Current treatments for acute lymphoblastic leukemia (ALL) eliminate cancer cells initially, but in many cases, the disease eventually recurs. Most chemotherapeutics do not distinguish between cancer cells and other frequently dividing cells, causing inadvertent damage to the existing immune system and bone marrow, epithelial cells, and GI tract. Thus, patients become immunosuppressed and vulnerable to infection and other malignancies, in addition to the side effects in their epidermis and GI system. An ideal treatment would selectively eliminate ALL cells without affecting the immune system. A small molecule inhibitor against the Artemis nuclease would specifically target ALL and early lymphoid cells without affecting the existing pool of mature lymphocytes. Early lymphocytes undergo V (D) J recombination, producing a diverse array of antibodies and T-cell receptors. Artemis is essential to opening the DNA hairpins created by RAG proteins in the chromosome. Inhibiting Artemis prevents the resolution of double-strand breaks (DSBs) during V (D) J recombination, resulting in chromosomal breaks. Slower proliferation and cell death has been observed in Artemis-deficient ALL cells. An Artemis inhibitor would selectively generate DSBs in RAG-expressing cells such as ALL and pre-B and pre-T cells. Mature lymphocytes and other cell types do not express RAG and will not be affected; humans born without Artemis are fine as long as they receive a replacement immune system via bone marrow transplantation, and as long as they do not receive chemotherapy or radiation, illustrating that a complete Artemis inhibitor would have minimal or no side effects for the patient. Hence, cancer cells will be specifically targeted without damaging the established immune system. Artemis is also important in resolving DSBs generated by radiation and etoposide, both of which are commonly used to treat cancer. An Artemis inhibitor would likely increase the sensitivity of lymphoid and non-lymphoid cancer cells to radiation therapy and etoposide treatment. A library of more than 433,000 compounds was screened for potential Artemis inhibitors. Candidate compounds are being evaluated using a gel-based biochemical assay. Counter-screen assays using other nucleases will select for Artemis-specific inhibition. These compounds will also be tested in cellular assays for their ability to kill primary ALL cells and inhibit V (D) J recombination. The overall goal is to developa small molecule inhibitor for Artemis to potentially target ALL cells without affecting the immune system. This inhibitor is also projected to work synergistically with radiation therapy and etoposide treatment to improve treatment efficiency in a wide range of epithelial, mesenchymal, and hematopoietic malignancies in addition to ALL.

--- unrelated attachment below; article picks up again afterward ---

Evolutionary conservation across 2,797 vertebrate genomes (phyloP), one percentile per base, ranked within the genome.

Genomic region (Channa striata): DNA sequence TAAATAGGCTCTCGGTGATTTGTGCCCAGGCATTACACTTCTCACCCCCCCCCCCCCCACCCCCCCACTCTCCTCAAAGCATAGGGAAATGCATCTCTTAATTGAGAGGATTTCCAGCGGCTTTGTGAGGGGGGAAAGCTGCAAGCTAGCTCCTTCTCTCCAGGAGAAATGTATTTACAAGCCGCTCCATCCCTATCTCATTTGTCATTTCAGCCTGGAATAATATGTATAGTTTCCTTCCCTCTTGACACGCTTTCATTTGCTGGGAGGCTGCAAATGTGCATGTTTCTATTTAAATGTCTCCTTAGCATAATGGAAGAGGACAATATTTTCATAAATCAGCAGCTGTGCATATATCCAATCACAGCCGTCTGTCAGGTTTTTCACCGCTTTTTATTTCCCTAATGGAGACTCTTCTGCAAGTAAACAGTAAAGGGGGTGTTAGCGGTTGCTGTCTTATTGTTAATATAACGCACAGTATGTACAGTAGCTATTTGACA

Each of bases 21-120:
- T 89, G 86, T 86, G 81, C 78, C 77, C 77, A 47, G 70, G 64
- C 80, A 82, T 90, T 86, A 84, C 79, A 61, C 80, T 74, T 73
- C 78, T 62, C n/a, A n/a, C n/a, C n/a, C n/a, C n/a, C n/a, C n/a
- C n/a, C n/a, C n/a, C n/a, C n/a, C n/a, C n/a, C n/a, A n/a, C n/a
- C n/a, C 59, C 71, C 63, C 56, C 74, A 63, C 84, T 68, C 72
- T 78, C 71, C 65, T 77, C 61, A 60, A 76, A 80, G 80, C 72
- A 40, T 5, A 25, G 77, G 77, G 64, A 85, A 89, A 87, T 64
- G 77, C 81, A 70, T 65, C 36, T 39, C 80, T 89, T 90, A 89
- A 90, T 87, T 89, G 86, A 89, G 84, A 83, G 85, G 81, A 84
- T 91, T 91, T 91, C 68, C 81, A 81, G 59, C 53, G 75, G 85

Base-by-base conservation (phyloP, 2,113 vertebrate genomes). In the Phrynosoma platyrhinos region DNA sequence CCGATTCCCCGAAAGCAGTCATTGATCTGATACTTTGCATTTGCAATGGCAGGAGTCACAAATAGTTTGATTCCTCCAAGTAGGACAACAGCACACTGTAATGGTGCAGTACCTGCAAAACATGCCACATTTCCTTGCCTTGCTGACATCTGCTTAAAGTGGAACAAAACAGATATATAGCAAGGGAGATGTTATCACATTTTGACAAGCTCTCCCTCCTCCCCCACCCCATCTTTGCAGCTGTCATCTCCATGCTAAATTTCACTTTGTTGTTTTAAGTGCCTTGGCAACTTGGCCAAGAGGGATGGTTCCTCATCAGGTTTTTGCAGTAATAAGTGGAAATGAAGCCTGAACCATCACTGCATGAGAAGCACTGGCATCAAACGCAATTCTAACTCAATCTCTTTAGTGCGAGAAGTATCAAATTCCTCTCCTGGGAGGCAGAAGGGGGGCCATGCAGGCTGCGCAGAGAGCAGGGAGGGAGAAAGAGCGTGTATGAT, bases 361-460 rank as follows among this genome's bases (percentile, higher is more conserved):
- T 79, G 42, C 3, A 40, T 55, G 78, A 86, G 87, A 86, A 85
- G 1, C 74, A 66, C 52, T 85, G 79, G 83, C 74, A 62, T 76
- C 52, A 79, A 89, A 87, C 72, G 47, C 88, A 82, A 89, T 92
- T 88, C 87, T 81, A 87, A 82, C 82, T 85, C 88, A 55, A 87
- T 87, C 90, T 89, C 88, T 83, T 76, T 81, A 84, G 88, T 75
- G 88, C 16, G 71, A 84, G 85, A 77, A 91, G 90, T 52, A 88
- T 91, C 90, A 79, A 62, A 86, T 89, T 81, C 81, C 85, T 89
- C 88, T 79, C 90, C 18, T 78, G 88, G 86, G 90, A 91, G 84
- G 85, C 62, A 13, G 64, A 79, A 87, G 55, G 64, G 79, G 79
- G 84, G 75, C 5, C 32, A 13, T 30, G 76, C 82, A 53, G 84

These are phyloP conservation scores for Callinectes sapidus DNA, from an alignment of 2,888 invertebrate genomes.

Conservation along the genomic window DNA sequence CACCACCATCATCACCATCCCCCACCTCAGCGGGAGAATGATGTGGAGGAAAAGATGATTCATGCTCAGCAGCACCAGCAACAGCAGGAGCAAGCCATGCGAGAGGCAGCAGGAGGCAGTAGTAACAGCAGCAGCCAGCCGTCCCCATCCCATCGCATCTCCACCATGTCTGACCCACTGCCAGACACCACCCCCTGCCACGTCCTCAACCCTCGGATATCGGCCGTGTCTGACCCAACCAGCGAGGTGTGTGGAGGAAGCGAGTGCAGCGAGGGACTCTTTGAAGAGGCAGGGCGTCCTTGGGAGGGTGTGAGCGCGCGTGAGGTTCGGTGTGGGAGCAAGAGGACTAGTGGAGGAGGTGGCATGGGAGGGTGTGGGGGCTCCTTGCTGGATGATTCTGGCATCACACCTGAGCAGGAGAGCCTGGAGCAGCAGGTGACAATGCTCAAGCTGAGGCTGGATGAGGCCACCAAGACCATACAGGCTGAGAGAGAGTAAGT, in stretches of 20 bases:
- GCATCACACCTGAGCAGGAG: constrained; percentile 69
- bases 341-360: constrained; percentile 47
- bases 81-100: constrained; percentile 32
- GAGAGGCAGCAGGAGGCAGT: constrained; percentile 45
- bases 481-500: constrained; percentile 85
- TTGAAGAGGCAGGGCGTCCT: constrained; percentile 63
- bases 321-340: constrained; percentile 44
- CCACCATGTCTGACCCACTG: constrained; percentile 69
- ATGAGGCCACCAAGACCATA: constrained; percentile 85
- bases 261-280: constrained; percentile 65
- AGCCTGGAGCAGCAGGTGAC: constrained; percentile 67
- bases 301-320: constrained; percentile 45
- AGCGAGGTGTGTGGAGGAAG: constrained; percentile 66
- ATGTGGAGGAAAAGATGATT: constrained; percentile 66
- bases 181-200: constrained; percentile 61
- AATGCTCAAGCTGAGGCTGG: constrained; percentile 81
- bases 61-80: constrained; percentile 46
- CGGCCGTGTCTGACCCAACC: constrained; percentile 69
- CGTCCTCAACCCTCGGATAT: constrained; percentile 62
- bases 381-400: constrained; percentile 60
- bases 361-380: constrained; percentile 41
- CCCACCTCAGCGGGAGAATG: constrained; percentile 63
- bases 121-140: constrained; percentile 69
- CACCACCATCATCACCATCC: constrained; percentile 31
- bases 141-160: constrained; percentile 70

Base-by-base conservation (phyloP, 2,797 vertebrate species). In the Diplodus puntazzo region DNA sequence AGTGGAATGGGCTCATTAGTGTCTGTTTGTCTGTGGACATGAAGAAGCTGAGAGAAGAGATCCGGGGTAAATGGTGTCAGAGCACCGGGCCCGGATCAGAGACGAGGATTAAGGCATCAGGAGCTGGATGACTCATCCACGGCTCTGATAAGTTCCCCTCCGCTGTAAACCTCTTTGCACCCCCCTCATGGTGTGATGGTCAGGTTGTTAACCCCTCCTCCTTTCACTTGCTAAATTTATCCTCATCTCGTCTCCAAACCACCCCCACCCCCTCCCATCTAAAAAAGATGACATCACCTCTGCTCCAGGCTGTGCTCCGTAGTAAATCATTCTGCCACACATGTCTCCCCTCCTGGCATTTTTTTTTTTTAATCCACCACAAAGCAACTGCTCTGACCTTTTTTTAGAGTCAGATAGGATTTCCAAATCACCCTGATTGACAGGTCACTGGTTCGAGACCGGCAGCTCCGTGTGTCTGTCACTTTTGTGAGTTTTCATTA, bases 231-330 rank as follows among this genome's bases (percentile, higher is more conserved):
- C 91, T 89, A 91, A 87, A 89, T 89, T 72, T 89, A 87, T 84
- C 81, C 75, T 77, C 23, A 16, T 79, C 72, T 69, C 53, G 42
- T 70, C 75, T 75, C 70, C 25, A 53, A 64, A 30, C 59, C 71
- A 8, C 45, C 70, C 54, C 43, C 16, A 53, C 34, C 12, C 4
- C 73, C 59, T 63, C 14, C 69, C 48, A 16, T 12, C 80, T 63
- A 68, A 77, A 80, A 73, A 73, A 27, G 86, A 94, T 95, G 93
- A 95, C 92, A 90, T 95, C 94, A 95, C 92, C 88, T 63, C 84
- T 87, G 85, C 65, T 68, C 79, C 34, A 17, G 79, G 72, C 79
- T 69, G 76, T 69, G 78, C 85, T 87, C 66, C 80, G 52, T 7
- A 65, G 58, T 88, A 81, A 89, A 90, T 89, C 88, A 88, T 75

Public Health Relevance

Statement Artemis is essential in generating antibody diversity in the immune system and in repairing double- stranded DNA breaks caused by radiation and type II topoisomerase inhibitors, both of which are commonly used to treat cancer. Our goal is to develop a chemical inhibitor for Artemis to selectively cause permanent chromosomal breaks in acute lymphoblastic leukemia (ALL) cells while causing little or no harm to normal cells throughout the body. An Artemis inhibitor would also increase the sensitivity of other cancer cell types to radiation and topoisomerase inhibitor treatments, and thus such an inhibitor would be of value not only for ALL patients but for patients with many other neoplasms as well.

National Institute of Health (NIH)
National Institute of General Medical Sciences (NIGMS)
Predoctoral Individual National Research Service Award (F31)
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Special Emphasis Panel (ZRG1)
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Brown, Patrick
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University of Southern California
Schools of Medicine
Los Angeles
United States
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